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How to Make Your Own Pumpkin Pureé

October 1st, 2010 · 5 Comments

Happy October! While I may spend my Septembers pretending summer isn’t over, October 1st is officially time to bring out the Halloween decorations, head to the apple orchards and pumpkin fields, and begin the fall baking season. And nothing says fall like pumpkin … bread, muffins, pie, cheesecake, there is no shortage of ways to enjoy my favorite fall flavor. While the recent canned pumpkin shortage is reportedly over, I still prefer to avoid BPA-contaminated canned foods and make my own pumpkin pureé. It’s really quite simple, and one good sized pumpkin will make enough to last through the fall. Naturally the best place to begin is at the farmers market, where you can find all sorts of unique and flavorful pie pumpkins — I’ve had good success with the Cushaw and Cinderella pumpkins pictured below. Just ask your farmer which variety he or she recommends for baking.

You can also likely find something labeled a pie or sugar pumpkin at the grocery store right now, which is where I picked up this little pie pumpkin.

To begin, use a sharp knife to cut off the stem and then halve the pumpkin.

Use a spoon to scrape out the pumpkin guts. Added bonus of baking your own pumpkin pureé? Pumpkin seeds, which you must save, wash and roast. We’ll come back to that.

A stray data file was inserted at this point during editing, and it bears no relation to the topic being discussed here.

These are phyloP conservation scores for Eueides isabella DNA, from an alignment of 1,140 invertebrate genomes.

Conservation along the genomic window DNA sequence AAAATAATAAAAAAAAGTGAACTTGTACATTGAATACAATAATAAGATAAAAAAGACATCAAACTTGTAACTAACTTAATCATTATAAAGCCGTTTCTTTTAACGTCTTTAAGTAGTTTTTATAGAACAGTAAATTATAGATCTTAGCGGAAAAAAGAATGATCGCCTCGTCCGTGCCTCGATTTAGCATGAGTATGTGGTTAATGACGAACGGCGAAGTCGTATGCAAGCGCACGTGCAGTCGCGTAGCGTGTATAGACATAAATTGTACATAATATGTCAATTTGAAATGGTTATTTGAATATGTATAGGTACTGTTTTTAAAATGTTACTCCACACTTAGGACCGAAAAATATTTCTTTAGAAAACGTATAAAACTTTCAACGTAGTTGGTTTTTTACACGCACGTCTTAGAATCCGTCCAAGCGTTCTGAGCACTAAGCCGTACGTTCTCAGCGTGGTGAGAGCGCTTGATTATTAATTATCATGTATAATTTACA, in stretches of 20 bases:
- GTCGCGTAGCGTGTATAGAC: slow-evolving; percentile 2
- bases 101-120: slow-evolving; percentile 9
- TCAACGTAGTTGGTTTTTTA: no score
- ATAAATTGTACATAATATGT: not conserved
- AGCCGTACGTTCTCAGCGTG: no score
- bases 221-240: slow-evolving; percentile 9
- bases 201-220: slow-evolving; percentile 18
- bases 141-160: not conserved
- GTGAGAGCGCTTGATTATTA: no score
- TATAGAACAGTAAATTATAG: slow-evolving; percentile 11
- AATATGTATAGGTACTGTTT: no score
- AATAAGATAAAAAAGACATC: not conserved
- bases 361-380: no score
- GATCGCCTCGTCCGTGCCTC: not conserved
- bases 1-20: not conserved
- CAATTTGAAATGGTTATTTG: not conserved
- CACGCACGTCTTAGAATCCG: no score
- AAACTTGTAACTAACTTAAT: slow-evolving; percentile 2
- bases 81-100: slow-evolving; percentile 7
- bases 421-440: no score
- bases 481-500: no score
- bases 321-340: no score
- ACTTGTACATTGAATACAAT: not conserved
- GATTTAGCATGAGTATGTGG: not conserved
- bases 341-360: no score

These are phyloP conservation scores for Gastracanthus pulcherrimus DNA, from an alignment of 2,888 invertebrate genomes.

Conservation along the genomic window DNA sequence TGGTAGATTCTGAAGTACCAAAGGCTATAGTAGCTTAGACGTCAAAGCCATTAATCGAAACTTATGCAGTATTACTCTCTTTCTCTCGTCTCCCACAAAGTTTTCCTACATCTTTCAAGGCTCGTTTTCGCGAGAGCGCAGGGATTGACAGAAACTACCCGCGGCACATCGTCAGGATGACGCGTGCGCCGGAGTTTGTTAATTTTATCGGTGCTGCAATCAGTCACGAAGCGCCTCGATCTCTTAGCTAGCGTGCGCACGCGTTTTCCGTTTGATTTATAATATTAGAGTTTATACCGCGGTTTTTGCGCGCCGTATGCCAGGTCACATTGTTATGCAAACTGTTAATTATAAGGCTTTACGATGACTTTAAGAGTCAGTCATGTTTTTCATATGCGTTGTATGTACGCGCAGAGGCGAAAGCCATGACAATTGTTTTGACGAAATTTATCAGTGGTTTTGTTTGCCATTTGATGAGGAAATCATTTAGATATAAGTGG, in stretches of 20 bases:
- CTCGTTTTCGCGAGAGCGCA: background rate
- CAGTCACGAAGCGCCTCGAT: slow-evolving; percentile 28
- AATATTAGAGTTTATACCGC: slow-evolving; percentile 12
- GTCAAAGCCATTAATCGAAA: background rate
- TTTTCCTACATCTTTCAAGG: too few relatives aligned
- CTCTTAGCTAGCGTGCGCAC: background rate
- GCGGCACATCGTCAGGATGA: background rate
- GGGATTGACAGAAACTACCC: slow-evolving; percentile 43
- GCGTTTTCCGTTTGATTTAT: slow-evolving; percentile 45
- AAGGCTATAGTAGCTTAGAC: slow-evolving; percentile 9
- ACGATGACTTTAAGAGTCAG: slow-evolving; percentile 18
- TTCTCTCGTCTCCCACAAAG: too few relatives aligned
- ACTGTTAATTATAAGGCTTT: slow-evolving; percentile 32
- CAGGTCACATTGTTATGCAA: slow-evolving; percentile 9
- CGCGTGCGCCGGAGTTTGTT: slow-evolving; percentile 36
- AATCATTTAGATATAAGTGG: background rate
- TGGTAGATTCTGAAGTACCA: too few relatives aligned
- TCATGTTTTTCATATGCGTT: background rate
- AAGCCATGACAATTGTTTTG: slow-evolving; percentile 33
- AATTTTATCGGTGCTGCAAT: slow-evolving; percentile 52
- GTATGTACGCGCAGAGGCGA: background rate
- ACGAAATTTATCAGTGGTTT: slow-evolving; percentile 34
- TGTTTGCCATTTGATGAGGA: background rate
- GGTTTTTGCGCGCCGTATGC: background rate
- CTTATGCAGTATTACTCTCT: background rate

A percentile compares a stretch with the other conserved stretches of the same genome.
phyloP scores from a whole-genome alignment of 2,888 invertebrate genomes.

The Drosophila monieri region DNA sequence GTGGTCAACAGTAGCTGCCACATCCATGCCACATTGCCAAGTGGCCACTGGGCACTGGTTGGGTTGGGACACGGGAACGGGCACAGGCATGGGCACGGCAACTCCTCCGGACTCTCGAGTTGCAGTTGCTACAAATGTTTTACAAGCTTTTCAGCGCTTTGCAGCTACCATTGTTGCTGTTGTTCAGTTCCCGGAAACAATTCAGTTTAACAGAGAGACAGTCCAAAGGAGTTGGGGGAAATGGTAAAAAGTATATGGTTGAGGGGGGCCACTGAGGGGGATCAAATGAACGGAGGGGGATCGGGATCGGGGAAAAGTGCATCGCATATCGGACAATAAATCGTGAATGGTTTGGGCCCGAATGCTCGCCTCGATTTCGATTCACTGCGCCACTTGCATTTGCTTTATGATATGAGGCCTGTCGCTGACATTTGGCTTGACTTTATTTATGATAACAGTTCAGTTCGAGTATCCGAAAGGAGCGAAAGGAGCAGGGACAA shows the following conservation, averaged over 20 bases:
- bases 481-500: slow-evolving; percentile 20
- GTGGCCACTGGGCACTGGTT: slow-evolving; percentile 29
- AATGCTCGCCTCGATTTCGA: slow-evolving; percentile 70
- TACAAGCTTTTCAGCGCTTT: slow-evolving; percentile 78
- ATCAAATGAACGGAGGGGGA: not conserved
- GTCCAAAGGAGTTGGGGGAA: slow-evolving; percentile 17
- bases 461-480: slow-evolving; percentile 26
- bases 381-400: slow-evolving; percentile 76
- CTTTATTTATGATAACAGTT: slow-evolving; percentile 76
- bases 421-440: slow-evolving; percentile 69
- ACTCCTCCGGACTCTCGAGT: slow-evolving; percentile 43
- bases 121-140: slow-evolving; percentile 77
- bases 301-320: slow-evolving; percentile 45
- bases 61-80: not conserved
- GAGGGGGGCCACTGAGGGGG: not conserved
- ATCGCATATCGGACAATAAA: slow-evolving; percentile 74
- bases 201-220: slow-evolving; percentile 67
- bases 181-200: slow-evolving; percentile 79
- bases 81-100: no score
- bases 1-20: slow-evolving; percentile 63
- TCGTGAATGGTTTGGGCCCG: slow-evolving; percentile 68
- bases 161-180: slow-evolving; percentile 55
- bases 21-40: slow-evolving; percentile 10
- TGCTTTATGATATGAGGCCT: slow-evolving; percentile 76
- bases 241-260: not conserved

Place your cleaned pumpkin halves cut side down on a parchment-paper lined rimmed baking sheet.

Bake at 400 degrees for 50 minutes to an hour, until pumpkin is soft to the touch.

Remove from the oven and let cool. Then scoop out the baked flesh, and divide it into one cup portions. Freeze what you’re not using right away, and just thaw a portion in the refrigerator whenever you’re ready to bake.

Now about those seeds. Once dry, toss them with a tablespoon of melted butter or olive oil and your favorite seasoning combination — cinnamon and sugar, cumin and chili pepper, smoked paprika, etc. Roast at 400 degrees for 7 to 9 minutes, stirring occasionally to ensure they brown evenly. Remove from oven, let cool and enjoy!

What’s your favorite pumpkin treat?

Tags: at market · baked goods · baking · pantry

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